Working From Home With Toddlers? Check Out These 9 Helpful Hacks

Working from home is not a new phenomenon, although you’d be forgiven for thinking otherwise as the WFH acronym has been used ad nauseam across media and social channels worldwide on a daily basis.

Pre-pandemic many of us had gotten used to the occasional WFH Friday, and we’ve also grown adept at juggling busy jobs alongside raising children for years with the help of nannies, grandparents, childminders, nurseries (the list goes on). However, with the above no longer an option and WFH being the daily routine for so many, we’re now faced with the incredibly unfamiliar and daunting reality of WFHWC (working from home with children).

If you’re in this boat: we see you mama. And if you’ve got toddlers on hand, it presents a whole new set of challenges. Though we’re not even sure if the word ‘challenges’ does it justice at this point…

You may be wondering: is it possible to hold down a job and look after my little ones without losing my mind in the process? We spoke to Health & Mindfulness Coach, Louise Murray, on how she is managing WFH life with a family in tow. And now, handing it over to you, Lou!

“I am going through this myself at the moment – we have a 5 year old, 3 year old and 1 year old at home with us whilst we are also trying to work from home too… it’s hard! There are some ways to help manage it – it won’t make it easy but it might just make it possible.”

Lou Murray

9 Helpful Hacks for Working From Home With Toddlers

  1. Be realistic: If your children constantly demand attention during non-business hours, do you really expect them to sit in a corner with a pile of crayons, colouring books, or an iPad for hours at a time while you work? Remember, you are the main attraction for your little ones and they will probably just be so excited to be at home and have you there with them… so don’t set the bar too high in terms of what you hope to achieve each day.
  1. Run some ‘Emergency’ drills. There’s nothing more embarrassing than a sudden outburst from children during a conference call. To minimise this run through a series of simulations to prepare your troops. Nothing is guaranteed, but it’s worth a shot, so practice the most common scenarios. For example, if the phone rings and mommy quietly steps into the office, do you run after her screaming or quietly have a seat and wait for her to finish the call? Over time, I’m confident the children will get the hang of things and give me quiet time when I desperately need it. But until then, we’ll keep practicing and where possible I will manage my clients’ expectations too – I think everyone is going to be quite understanding.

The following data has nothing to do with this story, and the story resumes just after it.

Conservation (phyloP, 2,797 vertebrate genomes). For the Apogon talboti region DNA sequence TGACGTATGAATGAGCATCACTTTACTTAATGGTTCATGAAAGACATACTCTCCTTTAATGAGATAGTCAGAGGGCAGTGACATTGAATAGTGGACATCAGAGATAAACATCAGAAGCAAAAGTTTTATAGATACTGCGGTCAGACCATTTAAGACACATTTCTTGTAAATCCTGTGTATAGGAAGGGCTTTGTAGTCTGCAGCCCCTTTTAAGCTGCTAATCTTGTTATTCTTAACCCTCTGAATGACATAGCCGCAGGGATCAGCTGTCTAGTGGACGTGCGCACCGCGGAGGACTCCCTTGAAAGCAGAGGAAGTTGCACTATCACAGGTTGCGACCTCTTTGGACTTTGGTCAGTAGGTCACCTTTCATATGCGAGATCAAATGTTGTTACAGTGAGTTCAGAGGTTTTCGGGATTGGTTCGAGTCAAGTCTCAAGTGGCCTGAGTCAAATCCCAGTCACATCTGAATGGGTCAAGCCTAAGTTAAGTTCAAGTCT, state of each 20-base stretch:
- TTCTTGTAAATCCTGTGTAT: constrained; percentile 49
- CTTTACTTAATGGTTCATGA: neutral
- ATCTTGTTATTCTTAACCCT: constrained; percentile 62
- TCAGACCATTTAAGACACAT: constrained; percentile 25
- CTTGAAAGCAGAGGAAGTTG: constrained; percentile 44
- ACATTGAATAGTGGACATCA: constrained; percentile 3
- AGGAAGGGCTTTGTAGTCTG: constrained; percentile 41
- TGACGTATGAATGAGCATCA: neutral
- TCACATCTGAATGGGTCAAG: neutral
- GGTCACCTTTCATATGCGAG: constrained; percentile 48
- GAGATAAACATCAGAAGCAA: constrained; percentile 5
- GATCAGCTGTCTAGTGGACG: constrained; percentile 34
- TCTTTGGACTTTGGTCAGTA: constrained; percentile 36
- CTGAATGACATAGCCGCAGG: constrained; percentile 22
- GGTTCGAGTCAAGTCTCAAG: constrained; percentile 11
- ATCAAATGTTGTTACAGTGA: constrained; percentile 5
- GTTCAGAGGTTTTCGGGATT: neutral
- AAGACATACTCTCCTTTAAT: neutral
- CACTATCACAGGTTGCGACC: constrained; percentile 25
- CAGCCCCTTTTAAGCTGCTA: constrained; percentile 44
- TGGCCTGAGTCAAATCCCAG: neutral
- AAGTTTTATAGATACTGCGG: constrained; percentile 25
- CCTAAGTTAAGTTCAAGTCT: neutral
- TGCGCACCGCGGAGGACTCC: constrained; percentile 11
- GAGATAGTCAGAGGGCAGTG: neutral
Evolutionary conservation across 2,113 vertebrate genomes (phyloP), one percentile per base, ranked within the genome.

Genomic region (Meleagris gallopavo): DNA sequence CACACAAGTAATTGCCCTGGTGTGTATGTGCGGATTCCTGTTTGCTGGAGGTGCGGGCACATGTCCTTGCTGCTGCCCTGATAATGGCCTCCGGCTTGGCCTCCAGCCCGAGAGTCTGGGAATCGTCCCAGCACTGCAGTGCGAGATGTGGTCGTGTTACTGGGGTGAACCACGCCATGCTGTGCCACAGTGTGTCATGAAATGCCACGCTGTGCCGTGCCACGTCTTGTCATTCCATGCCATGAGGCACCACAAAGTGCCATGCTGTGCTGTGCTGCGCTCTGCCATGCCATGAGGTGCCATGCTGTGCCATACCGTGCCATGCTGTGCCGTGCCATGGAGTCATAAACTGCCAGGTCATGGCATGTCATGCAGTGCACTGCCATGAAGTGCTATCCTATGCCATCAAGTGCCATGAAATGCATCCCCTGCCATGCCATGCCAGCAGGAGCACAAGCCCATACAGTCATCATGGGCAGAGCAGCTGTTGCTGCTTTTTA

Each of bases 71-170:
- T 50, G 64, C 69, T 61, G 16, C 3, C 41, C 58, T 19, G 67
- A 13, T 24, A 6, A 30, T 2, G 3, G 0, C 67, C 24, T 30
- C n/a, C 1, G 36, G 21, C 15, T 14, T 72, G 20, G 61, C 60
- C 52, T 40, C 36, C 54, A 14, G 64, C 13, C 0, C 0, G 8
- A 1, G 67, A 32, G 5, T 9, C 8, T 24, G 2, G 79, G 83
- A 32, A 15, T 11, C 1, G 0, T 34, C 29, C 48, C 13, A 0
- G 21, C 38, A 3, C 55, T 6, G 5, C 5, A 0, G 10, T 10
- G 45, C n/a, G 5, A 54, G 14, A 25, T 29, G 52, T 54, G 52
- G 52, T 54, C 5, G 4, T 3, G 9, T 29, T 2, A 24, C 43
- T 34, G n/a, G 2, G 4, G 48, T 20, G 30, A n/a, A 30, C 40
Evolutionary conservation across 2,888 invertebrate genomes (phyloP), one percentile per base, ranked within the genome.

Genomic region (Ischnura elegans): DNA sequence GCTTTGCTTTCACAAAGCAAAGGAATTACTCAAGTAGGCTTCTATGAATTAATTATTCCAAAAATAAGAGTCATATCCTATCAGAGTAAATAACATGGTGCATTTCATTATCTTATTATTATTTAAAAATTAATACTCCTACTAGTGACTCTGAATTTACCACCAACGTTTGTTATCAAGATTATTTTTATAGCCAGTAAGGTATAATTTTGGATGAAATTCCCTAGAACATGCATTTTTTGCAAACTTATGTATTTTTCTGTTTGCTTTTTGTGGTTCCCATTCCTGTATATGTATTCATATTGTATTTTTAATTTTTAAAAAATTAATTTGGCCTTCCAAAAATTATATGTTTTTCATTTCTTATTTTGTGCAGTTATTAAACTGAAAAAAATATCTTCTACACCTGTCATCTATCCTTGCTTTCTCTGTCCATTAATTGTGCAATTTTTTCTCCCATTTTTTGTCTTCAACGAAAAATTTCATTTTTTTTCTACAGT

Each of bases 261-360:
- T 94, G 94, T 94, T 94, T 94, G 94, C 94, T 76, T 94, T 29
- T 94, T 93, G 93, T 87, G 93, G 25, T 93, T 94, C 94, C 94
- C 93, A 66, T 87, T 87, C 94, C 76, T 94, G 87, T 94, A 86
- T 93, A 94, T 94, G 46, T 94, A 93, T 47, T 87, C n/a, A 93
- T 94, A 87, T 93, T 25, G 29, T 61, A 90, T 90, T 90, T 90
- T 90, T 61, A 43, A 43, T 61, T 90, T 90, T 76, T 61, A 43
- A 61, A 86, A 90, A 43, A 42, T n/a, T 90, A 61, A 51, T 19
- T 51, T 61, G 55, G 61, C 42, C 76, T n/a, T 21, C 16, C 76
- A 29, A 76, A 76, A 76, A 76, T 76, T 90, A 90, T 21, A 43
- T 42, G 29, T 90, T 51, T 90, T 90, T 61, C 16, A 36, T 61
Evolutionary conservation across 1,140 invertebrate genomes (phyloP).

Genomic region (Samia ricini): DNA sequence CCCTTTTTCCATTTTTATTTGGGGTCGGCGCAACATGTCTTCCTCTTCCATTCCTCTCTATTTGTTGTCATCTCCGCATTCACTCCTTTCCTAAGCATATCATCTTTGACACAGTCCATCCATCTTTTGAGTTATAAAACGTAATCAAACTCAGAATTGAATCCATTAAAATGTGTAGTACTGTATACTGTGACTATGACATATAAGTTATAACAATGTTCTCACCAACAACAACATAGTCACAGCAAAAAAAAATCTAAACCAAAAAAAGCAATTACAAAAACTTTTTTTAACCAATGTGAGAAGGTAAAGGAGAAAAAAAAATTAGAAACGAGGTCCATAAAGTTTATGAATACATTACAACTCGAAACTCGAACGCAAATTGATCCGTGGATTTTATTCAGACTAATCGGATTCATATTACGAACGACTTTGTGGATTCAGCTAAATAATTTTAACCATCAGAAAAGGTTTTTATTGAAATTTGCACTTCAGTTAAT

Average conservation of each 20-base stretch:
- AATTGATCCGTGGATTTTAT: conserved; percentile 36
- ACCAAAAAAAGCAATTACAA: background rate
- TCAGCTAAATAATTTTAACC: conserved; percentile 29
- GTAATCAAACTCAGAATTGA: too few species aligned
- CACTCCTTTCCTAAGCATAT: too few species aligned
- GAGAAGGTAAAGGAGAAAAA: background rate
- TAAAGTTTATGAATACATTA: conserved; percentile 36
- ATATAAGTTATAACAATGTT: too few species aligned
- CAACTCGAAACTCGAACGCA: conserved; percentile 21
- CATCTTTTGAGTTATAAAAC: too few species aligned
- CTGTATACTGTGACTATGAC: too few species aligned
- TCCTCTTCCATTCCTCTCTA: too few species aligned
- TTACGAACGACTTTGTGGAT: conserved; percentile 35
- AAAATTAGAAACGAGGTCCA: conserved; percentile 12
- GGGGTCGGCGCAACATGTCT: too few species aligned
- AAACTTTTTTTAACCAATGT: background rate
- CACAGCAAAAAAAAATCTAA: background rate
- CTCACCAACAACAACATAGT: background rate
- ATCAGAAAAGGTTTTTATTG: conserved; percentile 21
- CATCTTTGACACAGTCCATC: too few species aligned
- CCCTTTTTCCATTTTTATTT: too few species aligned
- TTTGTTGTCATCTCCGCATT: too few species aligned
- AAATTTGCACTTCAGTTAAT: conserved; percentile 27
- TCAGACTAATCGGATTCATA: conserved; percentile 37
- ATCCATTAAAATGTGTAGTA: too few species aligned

1. Offer incentives. I like the term ‘incentives’ but I guess it is really bribes! Set goals for your children to keep them occupied. If they successfully meet the target, offer them a reward. Whether it’s 30 minutes in the garden, popcorn and a movie, or a pizza night, give it a go.
  2. Plan activities that don’t need supervision. Create activity boxes that contain games and puzzles that require minimal adult supervision for toddlers and primary school kids. Have a backup activity jar ready to go for when these activities become boring. They can also be kept busy with trustworthy apps and their favourite TV shows. We are definitely stressing less about screen time!